Home' Trinidad and Tobago Guardian : June 21st 2015 Contents 4 | WOW MAGAZINE
Sunday Guardian www.guardian.co.tt June 21, 2015
• Tell us about your family.
My son was conceived while his mother and I
were separated. Her parents were of a different
religious belief from mine, and that caused a
problem with mine. We wanted to be together,
but everyone wanted us to be apart. We were
already broken up, so we knew he was going to
be born into a relationship that had already
ended. We tried, but it didn't pan out.
• Were you in his life then?
We lived near to each other and I saw him
every day, but I wasn't allowed to take him
home to my parents for a few hours. I was very
uncomfortable with that situation. By the time
he was eight months or so, we ended up in the
magistrate's court. Marriages don't always
work, but it is not the perfect scenario to have
a child out of wedlock. It means you're going to
have to go over to the mother see the baby---
that's not the best situation. I was paying all
the bills, but was having problems to see him
• How was the problem solved?
The magistrate was young; one of the few pro-
fatherhood magistrates we have. She gave an
order that my lawyer said was extraordinary. I
was to have my son every other day, including
nights. She gave me the opportunity to be a re-
sponsible father---at 24. I know about getting
up in the middle of the night. I learned from ex-
perience, just like a woman does when she has
her first child. It was important to me to be in
my son's life. I have put in as much effort as she
has. His mom appealed; a judge granted me just
four days a month.
• How do you feel about this?
It makes you wonder why judges, lawyers, min-
isters, pastors, are calling on men to step up
and spend time with their kids, when the prece-
dent is that a good, interested dad should
spend just four days a month with his child. The
biggest losers in this are the children. We fight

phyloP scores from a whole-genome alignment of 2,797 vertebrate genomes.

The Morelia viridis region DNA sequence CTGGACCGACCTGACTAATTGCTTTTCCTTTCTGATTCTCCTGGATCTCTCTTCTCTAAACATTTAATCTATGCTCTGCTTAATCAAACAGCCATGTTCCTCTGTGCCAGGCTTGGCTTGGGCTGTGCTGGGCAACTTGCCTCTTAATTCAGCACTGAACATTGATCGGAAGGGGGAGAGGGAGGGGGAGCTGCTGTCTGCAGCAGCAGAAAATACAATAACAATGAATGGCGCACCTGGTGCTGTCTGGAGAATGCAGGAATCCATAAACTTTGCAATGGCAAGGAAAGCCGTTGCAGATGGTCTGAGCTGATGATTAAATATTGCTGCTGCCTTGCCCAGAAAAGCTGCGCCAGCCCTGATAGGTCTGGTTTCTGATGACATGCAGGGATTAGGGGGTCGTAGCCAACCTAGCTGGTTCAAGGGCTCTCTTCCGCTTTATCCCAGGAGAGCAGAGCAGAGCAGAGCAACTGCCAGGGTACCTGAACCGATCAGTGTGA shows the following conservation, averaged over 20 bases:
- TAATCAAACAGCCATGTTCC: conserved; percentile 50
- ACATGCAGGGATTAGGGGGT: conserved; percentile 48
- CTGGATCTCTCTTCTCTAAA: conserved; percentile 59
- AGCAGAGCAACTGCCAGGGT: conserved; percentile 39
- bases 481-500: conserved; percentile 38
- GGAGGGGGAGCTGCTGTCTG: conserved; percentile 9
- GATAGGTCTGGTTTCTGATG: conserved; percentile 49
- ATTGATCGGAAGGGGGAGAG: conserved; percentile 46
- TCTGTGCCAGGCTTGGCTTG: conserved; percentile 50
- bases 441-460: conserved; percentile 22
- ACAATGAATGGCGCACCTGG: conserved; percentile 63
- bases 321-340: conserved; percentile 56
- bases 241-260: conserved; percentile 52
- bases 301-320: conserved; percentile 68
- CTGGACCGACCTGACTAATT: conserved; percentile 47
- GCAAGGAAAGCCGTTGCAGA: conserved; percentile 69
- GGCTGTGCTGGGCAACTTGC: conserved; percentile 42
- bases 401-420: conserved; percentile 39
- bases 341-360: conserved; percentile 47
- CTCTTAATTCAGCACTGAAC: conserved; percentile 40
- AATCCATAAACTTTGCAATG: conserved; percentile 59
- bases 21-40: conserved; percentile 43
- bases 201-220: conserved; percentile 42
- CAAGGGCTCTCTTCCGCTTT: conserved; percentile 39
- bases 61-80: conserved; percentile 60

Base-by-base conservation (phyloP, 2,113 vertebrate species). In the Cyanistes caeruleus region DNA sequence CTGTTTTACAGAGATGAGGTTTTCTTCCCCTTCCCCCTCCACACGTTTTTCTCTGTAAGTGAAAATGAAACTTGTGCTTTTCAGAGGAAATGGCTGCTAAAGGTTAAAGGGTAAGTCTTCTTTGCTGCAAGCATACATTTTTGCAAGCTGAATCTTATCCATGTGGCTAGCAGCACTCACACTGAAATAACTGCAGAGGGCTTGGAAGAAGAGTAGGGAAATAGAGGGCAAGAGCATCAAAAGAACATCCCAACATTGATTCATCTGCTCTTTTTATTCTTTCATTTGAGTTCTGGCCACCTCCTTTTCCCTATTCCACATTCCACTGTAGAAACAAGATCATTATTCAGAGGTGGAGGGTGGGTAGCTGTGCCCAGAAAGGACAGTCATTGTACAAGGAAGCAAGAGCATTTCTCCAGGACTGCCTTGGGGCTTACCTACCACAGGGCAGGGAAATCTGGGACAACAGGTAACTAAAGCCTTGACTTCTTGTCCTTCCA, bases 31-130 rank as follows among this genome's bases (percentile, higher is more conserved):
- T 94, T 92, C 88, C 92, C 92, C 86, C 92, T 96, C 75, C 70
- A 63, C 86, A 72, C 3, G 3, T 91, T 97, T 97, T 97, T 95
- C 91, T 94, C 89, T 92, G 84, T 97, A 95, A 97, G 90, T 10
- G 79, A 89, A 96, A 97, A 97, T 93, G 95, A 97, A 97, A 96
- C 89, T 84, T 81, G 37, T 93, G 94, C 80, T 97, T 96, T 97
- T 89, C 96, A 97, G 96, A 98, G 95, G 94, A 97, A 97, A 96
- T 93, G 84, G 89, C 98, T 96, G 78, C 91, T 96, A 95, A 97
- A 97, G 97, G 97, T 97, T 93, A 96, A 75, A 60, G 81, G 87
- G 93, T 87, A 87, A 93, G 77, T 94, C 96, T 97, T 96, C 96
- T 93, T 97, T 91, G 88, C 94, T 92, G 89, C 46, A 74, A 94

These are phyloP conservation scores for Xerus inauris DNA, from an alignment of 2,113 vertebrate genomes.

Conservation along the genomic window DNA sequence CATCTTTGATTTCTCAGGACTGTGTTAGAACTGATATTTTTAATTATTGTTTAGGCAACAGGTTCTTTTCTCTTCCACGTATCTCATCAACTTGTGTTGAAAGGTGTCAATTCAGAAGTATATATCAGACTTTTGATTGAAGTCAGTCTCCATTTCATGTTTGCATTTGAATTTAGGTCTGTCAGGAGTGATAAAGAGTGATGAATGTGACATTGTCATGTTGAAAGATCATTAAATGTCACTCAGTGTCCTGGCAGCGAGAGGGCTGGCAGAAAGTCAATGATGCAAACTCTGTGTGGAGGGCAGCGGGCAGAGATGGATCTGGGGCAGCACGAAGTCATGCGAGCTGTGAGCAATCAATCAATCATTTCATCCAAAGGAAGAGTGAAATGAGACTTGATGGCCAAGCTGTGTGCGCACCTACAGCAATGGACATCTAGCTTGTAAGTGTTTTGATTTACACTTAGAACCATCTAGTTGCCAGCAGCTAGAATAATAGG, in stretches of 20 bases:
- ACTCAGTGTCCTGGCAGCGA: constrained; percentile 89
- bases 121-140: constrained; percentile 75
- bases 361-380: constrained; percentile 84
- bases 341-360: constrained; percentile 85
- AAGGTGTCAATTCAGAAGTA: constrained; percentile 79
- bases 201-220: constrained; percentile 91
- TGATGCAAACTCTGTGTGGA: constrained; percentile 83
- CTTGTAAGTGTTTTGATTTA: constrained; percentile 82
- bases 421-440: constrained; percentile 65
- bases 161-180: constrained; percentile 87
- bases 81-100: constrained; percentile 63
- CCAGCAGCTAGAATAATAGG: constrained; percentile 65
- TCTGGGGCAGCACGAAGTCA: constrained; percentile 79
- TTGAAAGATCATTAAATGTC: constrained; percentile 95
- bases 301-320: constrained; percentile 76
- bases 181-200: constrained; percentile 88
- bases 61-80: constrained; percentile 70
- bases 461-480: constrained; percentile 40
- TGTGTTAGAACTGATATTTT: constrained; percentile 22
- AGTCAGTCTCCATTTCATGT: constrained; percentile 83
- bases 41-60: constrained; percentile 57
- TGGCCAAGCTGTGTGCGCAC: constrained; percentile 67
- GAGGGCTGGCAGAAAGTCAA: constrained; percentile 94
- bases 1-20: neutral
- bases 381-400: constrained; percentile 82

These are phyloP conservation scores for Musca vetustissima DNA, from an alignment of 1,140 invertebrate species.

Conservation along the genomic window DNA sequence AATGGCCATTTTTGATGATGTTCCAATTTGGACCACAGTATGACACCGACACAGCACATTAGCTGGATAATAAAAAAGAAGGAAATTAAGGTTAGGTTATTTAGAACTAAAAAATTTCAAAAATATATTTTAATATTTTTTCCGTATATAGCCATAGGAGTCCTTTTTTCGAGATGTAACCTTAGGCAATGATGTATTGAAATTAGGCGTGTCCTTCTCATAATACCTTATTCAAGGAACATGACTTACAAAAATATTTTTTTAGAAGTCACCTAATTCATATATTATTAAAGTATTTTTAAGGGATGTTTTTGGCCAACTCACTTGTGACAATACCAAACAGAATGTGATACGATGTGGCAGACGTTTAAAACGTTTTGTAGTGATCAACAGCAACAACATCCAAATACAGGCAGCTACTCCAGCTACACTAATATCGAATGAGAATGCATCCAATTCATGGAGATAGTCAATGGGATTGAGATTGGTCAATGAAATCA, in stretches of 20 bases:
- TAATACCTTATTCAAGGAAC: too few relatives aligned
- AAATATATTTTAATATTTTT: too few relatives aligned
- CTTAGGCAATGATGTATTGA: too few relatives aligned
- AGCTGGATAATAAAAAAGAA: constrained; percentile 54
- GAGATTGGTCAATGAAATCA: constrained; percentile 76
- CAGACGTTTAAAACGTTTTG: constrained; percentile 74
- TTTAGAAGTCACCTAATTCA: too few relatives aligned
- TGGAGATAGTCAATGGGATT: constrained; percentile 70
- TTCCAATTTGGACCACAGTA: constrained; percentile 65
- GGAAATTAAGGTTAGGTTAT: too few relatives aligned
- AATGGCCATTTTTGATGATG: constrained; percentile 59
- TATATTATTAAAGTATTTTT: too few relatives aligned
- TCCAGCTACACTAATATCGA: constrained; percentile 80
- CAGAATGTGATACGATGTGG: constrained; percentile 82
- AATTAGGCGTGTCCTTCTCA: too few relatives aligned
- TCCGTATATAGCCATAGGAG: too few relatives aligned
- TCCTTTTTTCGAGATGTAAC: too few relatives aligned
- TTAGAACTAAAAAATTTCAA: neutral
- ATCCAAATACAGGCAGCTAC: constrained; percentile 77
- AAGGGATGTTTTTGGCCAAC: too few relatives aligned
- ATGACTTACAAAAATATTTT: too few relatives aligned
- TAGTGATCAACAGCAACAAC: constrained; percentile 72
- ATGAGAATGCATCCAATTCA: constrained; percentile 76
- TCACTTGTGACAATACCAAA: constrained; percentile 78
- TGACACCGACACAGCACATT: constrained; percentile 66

each other in court, but these court orders are
sentences that the children serve. The courts
think once you are paying maintenance you
are being a good father. You go to court ex-
pecting justice: no justice. These are the frus-
trations men have to go through.
• What do you think is part of the problem?
There are women who think, this man hurt me,
so he doesn't deserve to see his children. I've
seen many children crying to go by their dad;
some moms know it, but still, good sense does-
n't prevail. We don't consider the children. I
have a friend who endured that for 18 years:
the day she turned 18, she left her mother's
house and went to live by her father, and never
• What do you say to people who see you
and your association as aggressive?
People will. But that has nothing to do with any
dislike toward women. Everything I learned was
taught to me by my mom. She taught me that
no matter your race or religion, people should
be treated well. If women were treated the
same way by the courts, they'd be angry too.
• How do you channel that anger?
I channel it in a positive way, through the Asso-
ciation. I prefer our members vent online than
• So you feel the system is unfair?
Children who live with their father are at a
greater disadvantage than those living with
their mother. Social services has no provision
for fathers and children, but who is the assis-
tance for? The child, not the father. I have a fa-
ther with two daughters, they sleep with a
friend or relative while he sleeps in the car. He is
trying with Ministry of Gender to get assis-
tance, but one of the criteria is being a single
mother. What about the single fathers? A fa-
ther of an autistic son is seeing a world of trou-
ble to get assistance. Fathers are not allowed in
safe houses. Even when the mother dies, we
are at a disadvantage. The maternal family
takes the child.
• What's the result of this?
Many women say they can't get the father in-
volved---he will pay, but tell him to come and
spend time with the child, you can't get them
to do it. But the men are saying, "I will cut my
losses and go start a family somewhere else."
It's hard to do what I do. If you don't have a
strong heart and strong will. Gender equality
must be for both sides.
RHONDALL FEELES is the
founder of the Single Fathers'
Association, as well as the
owner of a private auto deal-
ership, and Vice President of
the T&T Automotive Dealers'
Association. The Single
Fathers' Association has al-
most 4,000 Facebook mem-
bers and 2,000 registered
members. The group
advocates for fair and
equitable treatment of fa-
thers by the courts.
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By Roslyn Carrington
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